• Strike The Gold
  • Strodes Creek
  • Sultry Song
  • Take Me Out
  • Talkin Man
  • Technology
  • Tejano
  • Tethra
  • The Name’s Jimmy
  • The Prime Minister
  • The Wicked North
  • Thunder Gulch
  • Tinner’s Way
  • Torrential
  • Twining
  • Wallenda
  • West By West
  • Wild Zone
  • Williamstown
  • You and I

A quick glance of this list quickly puts perspective on the chances for 1st year stallions to achieve long term success, but we’ll put some numbers to it anyway. First, of the original 107, only 16 remain in Kentucky as of this writing, or just under 15%. And if you take into account Pioneering, Repriced, and The Name’s Jimmy, who are difficult to argue as success stories, that percentage drops to just over 12%. In other words, if you bred to an unproven stallion during this period, you had an 88% chance of breeding to an eventual Kentucky outcast. Just as importantly, if you bought a yearling by one of these sires at likely inflated prices, odds are you dumped tens of thousands of dollars into training a racing prospect that was sired by a soon-to-be failure.

To splash a little more reality into this phenomenon, it helps to look at some of the more ghastly failures, perhaps making us all think a little bit more before buying yearlings from unproven sires.

Name Initial Fee Current Fee Current Location
Afternoon Deelites 15,000 4,000 Louisiana
Bahri 20,000 Ireland
Chimes Band 7,500 5,000 New Mexico
Colonial Affair 15,000 2,000 Argentina
De Niro 5,000 2,000 Pennsylvania
Devil His Due 20,000 7,500 Kentucky
Fastness 7,500 3,000 Pennsylvania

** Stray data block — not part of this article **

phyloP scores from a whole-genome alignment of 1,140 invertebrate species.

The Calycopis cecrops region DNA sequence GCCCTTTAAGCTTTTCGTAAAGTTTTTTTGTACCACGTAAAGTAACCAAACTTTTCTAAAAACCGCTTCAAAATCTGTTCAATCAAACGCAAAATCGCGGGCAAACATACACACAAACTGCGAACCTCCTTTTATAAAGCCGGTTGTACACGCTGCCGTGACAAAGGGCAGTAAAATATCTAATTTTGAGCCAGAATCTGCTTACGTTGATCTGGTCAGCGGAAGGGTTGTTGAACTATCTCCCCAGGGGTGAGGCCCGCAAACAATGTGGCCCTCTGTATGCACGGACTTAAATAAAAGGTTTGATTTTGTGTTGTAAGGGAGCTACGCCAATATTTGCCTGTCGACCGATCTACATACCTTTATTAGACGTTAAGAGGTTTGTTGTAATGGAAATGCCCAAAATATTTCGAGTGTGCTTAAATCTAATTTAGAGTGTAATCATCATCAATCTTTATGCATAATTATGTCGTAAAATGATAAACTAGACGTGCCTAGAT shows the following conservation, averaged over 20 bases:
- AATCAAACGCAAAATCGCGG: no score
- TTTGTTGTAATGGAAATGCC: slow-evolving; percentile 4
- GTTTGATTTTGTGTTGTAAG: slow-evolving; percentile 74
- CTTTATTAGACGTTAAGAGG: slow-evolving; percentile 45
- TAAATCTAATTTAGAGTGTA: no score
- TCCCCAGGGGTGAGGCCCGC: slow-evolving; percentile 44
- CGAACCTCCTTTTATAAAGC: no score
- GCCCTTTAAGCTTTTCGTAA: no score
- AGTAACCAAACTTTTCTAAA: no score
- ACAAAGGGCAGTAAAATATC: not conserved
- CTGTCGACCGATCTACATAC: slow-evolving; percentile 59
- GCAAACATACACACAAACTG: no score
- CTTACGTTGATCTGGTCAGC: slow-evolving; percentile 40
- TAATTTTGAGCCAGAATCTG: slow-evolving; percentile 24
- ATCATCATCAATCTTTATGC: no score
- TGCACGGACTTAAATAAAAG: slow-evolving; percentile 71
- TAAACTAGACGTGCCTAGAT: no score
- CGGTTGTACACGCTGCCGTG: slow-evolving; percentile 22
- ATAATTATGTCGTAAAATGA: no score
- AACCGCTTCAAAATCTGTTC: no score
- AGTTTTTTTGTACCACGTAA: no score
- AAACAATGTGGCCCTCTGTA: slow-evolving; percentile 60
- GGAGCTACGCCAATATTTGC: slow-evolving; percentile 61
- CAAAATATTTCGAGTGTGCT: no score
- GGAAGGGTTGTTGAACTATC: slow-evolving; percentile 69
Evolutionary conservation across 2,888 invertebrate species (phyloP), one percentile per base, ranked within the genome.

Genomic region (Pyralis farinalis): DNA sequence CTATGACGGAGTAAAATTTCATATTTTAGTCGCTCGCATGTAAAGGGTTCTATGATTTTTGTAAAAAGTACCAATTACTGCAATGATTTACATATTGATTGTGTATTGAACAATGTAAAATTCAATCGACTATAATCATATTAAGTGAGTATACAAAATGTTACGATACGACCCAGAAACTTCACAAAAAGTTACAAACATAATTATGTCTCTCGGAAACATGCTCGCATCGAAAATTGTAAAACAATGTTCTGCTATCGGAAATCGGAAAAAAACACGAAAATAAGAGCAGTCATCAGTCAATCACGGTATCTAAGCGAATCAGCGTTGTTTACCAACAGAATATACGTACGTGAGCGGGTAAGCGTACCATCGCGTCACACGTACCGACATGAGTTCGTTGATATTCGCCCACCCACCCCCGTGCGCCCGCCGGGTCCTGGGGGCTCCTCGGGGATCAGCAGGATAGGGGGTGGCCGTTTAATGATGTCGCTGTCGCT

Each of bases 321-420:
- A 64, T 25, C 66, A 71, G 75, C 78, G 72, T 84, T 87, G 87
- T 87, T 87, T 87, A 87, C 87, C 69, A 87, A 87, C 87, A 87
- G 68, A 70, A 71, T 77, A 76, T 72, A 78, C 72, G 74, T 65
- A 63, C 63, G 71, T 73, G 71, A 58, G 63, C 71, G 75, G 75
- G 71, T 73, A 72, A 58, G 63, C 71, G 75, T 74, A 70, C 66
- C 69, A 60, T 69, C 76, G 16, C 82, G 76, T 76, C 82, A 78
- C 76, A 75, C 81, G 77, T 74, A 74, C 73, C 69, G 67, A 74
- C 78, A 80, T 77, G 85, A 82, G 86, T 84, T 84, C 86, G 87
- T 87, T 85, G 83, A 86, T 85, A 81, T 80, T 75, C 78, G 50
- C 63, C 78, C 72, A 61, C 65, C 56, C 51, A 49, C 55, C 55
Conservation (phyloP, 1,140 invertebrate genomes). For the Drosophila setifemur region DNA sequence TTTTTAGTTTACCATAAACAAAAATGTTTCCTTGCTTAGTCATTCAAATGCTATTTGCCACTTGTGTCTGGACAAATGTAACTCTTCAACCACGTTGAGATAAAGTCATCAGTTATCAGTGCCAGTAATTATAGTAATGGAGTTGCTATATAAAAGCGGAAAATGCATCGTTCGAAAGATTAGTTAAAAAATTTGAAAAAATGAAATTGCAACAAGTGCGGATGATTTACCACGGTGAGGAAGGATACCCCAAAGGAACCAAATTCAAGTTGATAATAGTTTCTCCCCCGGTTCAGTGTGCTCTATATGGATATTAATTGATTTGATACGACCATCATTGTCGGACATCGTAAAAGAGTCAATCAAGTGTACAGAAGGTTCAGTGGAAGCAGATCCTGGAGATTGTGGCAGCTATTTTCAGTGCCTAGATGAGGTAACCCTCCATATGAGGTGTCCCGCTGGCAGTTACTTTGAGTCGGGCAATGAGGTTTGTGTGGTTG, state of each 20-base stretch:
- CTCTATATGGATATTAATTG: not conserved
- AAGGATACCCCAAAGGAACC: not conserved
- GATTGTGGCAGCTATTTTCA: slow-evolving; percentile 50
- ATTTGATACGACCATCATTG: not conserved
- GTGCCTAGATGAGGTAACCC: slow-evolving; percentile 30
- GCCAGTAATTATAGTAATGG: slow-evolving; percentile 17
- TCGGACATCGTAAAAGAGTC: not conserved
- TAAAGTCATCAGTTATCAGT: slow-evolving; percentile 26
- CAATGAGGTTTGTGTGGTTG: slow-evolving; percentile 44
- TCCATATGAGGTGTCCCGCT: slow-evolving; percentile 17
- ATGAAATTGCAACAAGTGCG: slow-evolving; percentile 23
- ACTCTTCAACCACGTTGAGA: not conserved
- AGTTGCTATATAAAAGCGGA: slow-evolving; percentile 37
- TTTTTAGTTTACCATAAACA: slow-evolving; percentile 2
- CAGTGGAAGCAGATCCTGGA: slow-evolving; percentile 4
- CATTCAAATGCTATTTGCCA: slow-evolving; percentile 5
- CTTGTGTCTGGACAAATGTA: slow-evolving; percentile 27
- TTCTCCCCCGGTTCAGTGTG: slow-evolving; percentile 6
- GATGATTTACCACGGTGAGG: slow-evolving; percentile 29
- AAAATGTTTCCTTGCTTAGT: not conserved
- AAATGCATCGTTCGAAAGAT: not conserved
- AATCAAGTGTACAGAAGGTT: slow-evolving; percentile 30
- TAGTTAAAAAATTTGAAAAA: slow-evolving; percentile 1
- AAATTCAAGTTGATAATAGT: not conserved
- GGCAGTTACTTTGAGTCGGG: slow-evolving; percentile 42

French Deputy 15,000 Japan
Go For Gin 15,000 TBA Pennsylvania
Grindstone 20,000 5,000 Kentucky
Ide 5,000 2,500 Louisiana
Kayrawan 5,000 2,000 New York
Lit De Justice 15,000 5,000 California
Lord Carson 10,000 6,000 California
Miesque’s Son 20,000 4,000 Australis
Mountain Cat 12,500 Turkey
Numerous 10,000 France
Personal Hope 7,500 South Africa
River Special 7,500 Turkey
Robin Des Pins 6,000 Uruguay
Strike The Gold 15,000 Turkey
Talkin Man 7,500 Canada
Technology 5,000 2,000 Pennsylvania
The Wicked North 7,500 3,000 New York
Tinner’s Way 5,000 2,000 Texas
Torrential 10,000 Brazil
Wallenda 7,500 Japan
West by West 7,500 Turkey
You and I 10,000 6,500 California

And in the interest of being fair, here are some of the bigger success stories from that period:

Name Initial Fee Current Fee Current Location
Cherokee Run 7,500 40,000 Kentucky
Forest Wildcat 10,000 40,000 Kentucky
Maria’s Mon 7,500 35,000 Kentucky
Mutakddim 5,000 10,000 Kentucky
Storm Boot 2,000 15,000 Kentucky
Thunder Gulch 40,000 50,000 Kentucky

Even in pointing to the success stories, we illustrate just how the odds are stacked against a stallion ever appreciating in value. In this case, a mere 5.6% made significant leaps in value.

So the next time an agent tries to steer you onto a yearling by an unproven sire, or a stallion manager tries to get you to send your mare to a young sire, keep these numbers in mind. Ask yourself: “Considering the enormous risk involved, does this yearling or stallion season represent true value?” In today’s market, 88% of the time, your answer will be no.

Posted in News by developer January 16, 2023

Author: developer